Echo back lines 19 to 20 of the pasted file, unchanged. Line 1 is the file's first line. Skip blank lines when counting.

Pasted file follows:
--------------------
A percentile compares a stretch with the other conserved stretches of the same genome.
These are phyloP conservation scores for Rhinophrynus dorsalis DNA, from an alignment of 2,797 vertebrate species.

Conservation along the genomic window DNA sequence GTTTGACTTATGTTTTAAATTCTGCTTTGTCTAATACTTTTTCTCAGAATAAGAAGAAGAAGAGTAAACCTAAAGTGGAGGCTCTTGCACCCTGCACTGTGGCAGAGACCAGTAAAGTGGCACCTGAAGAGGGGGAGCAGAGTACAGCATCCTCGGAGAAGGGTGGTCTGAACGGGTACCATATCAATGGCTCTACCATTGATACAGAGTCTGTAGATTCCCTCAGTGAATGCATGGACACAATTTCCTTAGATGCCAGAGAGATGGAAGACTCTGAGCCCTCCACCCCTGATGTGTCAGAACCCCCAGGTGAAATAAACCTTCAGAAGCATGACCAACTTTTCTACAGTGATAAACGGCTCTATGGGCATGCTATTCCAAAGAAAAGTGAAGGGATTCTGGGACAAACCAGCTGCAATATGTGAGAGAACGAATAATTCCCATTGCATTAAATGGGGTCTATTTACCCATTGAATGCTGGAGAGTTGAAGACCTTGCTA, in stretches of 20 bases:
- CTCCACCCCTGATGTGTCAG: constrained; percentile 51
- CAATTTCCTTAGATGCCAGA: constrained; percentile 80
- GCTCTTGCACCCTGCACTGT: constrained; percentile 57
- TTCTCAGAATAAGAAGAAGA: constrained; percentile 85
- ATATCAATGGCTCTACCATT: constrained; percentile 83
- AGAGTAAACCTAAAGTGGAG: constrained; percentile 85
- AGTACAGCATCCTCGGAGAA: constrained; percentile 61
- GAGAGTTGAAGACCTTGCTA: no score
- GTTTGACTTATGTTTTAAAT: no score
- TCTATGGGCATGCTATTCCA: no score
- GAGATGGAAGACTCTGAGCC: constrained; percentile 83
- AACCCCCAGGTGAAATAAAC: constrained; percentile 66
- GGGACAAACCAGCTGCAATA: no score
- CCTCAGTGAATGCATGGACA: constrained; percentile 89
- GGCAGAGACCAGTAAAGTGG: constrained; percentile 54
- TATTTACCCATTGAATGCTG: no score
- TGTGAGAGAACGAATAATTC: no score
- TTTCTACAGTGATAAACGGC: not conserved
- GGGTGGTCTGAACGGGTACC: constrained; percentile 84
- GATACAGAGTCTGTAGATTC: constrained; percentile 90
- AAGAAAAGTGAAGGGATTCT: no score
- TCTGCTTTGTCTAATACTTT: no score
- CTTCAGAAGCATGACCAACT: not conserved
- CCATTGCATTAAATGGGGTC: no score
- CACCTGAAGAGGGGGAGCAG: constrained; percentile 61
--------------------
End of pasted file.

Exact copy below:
- TATTTACCCATTGAATGCTG: no score
- TGTGAGAGAACGAATAATTC: no score